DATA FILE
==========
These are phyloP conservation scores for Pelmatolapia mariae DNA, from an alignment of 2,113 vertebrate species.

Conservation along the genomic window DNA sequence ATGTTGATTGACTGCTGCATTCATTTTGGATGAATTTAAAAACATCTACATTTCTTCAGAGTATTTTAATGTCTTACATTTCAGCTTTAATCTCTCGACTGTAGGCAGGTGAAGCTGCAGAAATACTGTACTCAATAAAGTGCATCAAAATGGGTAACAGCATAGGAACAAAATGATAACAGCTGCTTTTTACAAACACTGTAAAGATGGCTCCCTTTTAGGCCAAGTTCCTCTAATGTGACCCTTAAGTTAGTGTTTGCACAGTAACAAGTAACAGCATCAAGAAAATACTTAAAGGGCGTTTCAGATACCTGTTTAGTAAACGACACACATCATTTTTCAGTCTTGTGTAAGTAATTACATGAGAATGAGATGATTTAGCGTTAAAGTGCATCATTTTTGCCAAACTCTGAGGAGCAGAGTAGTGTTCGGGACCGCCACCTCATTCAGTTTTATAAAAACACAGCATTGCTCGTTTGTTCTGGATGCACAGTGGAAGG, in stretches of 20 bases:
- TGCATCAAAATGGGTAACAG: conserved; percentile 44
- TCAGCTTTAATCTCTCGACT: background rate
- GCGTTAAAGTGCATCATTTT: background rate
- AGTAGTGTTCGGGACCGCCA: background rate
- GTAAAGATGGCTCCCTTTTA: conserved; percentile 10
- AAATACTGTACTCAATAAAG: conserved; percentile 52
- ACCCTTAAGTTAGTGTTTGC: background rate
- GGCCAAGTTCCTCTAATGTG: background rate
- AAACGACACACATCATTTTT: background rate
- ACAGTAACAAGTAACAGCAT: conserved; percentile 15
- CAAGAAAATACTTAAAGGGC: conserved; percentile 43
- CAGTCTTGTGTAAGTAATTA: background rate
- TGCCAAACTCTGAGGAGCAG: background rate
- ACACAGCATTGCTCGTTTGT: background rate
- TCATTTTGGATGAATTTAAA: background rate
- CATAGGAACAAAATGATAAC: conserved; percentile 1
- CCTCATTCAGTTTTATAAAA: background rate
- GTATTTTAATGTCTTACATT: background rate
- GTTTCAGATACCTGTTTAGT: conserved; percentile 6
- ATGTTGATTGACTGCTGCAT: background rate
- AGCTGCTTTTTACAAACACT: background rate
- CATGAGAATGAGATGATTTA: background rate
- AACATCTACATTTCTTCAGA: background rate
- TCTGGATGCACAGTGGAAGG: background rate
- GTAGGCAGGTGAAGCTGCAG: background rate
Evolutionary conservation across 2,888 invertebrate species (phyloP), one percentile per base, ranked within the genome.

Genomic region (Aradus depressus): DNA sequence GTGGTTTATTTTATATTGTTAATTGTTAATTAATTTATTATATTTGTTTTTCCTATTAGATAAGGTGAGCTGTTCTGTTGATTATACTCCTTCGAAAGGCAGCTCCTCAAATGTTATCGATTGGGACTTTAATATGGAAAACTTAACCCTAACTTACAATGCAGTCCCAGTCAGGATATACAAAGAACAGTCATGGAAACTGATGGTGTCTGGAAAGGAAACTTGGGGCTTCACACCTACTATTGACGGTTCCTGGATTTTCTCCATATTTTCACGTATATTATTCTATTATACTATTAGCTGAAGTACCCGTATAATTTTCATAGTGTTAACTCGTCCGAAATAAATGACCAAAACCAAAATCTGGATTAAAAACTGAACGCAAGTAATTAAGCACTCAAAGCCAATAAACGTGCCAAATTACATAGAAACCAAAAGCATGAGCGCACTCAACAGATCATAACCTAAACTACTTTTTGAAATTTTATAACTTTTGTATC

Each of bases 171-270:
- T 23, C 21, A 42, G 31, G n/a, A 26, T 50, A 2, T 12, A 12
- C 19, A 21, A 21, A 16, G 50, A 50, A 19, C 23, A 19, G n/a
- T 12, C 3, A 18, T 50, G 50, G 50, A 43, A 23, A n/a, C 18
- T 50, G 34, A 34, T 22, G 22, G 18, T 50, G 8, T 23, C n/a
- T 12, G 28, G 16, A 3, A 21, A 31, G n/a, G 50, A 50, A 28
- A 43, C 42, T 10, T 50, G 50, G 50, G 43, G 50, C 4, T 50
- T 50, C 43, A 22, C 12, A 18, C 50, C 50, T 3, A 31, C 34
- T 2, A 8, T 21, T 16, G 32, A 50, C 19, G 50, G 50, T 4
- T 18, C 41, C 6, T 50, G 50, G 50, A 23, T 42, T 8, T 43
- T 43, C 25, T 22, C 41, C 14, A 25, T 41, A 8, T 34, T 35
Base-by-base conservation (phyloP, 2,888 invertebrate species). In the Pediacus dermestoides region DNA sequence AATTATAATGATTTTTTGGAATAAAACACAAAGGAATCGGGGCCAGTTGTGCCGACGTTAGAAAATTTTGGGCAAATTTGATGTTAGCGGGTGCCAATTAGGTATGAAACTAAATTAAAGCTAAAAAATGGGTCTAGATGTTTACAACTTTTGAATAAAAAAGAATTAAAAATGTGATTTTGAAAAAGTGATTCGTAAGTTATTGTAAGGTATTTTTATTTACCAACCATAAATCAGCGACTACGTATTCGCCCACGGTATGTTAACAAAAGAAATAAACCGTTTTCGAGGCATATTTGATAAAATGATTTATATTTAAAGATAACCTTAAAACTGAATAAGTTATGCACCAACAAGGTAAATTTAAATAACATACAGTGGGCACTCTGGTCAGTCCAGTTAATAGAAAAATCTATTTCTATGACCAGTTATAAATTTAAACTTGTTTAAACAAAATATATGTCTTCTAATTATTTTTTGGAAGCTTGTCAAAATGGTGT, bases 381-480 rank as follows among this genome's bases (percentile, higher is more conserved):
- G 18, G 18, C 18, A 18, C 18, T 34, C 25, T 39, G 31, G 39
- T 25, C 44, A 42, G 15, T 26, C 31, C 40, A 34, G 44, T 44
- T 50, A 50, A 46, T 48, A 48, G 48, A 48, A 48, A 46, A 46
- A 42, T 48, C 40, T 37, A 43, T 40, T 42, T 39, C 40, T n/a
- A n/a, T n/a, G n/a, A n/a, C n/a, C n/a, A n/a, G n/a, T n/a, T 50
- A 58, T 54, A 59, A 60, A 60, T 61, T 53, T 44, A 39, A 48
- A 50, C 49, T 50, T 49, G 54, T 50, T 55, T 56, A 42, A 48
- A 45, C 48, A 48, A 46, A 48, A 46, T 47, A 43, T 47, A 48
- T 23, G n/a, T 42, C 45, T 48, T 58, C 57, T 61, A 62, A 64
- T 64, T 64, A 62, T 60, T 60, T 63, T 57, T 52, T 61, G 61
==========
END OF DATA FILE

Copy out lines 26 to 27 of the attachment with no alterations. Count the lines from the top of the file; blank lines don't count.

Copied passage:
- TCTGGATGCACAGTGGAAGG: background rate
- GTAGGCAGGTGAAGCTGCAG: background rate